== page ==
Tonsillitis is mainly transmitted from one person to another by social contact, by droplets in the air from sneezing. The symptoms of tonsillitis are essentially fever, sore throat, pain when swallowing, headache. In some cases, complications are possible, they include cervical adenitis and tonsil abscess.

Different treatments exist to reduce tonsillitis symptoms :

  • Use of paracetamol / ibuprofen or anti-inflammatory drugs (eg, corticosteroids).
  • When tonsillitis is caused by bacteria, use of antibiotics such as penicillin or amoxicillin.
Tonsillitis
Main pathogens involved in Tonsillitis
VirusesAdenovirus, Rhinovirus, Influenza, Coronavirus, Respiratory Syncytial Virus.

It can also be caused by Epstein-Barr Virus, Herpes Simplex Virus, Cytomegalovirus, or HIV.
BacteriaStaphylococcus aureus, Streptococcus pyogenes, Streptococcal pharyngitis, Staphylococcus pneumoniae, Mycoplasma pneumoniae, Chlamydia pneumoniae, Pertussis, Fusobacterium, Diphtheria, Syphilis and Gonorrhea.

The most common pathogens responsible for Tonsillitis

Laryngitis is the medical term for inflammation and swelling of the larynx, characterized by voice loss and irritation of the vocal cords.

There are two types of laryngitis : acute or chronic.

Acute laryngitis is usually caused by an infection that inflames the vocal cords, but may also be caused by voice overuse with excess talking, singing or shouting.

Chronic laryngitis lasts over a week and comes back over time. It can be caused by :

  • Acid reflux, which leads to laryngeal inflammation and chronic cough (known as Gastroesophageal reflux disease).
  • Irritation, due for example to allergies, smoke, prolonged alcohol use or excess coughing.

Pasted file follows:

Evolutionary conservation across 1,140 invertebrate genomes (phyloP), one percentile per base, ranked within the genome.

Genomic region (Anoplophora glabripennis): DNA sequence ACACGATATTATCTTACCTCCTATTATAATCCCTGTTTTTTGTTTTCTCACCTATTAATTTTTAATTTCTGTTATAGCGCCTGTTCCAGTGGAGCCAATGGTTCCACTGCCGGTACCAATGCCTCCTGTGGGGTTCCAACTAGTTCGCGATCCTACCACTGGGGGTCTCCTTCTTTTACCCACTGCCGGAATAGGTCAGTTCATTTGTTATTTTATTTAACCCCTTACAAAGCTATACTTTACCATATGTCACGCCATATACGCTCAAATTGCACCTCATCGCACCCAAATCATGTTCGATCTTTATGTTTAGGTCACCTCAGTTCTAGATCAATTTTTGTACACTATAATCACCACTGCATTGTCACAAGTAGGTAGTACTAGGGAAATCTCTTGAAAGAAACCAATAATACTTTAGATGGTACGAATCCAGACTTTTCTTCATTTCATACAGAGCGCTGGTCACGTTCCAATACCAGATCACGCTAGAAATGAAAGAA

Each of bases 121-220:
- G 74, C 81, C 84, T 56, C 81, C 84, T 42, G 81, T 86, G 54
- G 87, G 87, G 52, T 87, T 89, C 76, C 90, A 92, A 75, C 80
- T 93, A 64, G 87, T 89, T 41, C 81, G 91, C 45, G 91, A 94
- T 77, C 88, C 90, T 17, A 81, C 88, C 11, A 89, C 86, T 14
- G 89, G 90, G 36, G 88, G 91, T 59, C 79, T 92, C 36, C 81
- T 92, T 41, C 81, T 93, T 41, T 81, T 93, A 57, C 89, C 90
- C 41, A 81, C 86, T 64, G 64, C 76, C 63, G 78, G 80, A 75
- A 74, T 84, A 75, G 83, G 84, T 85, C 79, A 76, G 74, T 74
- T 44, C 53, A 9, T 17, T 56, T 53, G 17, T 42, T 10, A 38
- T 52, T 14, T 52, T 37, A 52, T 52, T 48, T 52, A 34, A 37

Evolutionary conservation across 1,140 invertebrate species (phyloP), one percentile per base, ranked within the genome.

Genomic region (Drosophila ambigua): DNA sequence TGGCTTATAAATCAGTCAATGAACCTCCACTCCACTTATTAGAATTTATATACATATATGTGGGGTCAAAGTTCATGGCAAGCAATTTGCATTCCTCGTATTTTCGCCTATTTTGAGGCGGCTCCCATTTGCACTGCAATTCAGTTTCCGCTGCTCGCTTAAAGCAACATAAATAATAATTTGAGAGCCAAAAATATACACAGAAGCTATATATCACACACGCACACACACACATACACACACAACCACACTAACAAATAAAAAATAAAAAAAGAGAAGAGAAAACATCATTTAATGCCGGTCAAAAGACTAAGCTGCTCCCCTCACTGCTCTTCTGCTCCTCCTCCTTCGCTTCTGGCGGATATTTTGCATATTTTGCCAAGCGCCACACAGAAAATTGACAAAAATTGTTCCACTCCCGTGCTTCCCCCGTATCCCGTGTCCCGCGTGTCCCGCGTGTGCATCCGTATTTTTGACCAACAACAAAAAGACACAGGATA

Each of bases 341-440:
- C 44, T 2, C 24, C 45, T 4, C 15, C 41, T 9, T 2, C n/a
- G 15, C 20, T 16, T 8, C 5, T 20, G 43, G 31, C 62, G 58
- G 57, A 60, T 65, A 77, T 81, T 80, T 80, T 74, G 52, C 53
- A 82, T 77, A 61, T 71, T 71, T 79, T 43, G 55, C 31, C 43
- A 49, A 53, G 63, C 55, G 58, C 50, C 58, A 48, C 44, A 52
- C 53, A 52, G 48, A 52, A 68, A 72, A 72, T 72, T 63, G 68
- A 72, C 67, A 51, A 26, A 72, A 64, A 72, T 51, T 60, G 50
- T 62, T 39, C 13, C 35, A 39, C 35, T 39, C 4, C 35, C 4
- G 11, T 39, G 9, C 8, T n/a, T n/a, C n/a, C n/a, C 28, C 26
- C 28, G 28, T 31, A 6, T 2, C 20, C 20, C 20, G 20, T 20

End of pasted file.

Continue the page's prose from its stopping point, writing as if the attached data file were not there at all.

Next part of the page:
• Rarely, chronic laryngitis can provoke cancer of the throat and tumor on the vocal cords.
The different Laryngitis
AcuteUsually lasts for ‹ 7 days
ChronicPersistence of symptoms for 3 weeks or longer
Representation of Larynx

The most common cause of laryngitis is an infection, which could be either viral (which the most common virus is Rhinovirus), bacterial and rarely, a person may develop laryngitis from a fungal infection.

Main pathogens involved in Laryngitis
VirusesRhinovirus, Parainfluenza Virus, Respiratory Syncytial Virus, Influenza and Adenoviruses
BacteriaMoraxella catarrhalis, Haemophilus influenzae, Streptococcus pneumoniae, Staphylococcus aureus, and Klebsiella pneumoniae
FungiCandida species, or Histoplasma capsulatum, Blastomyces dermatitis and Cryptococcus neoformans.

The most common pathogens responsible for Laryngitis

Epiglottitis is an inflammation of the epiglottis (flap of tissue that sits at the base of the tongue that keeps food from going into the trachea during swallowing). When it becomes infected and inflamed, it can swell and obstruct or close off the windpipe which may be fatal unless promptly treated.

Conditions that cause epiglottitis include infectious, chemical and traumatic agents :

  • Infectious causes are the most common, classically with Haemophilus influenzae, but also from other potential pathogens.
  • Other types of epiglottitis that are environmental and not caused by infection include heat damage that may injure the epiglottis, called thermal epiglottitis and in rare instance, epiglottitis may be causes by allergic reactions to food.
Representation of Epiglottis
Main pathogens involved in Epiglottitis
BacteriaHaemophilus influenzae (25%), Streptococcus pneumoniae and Staphylococcus aureus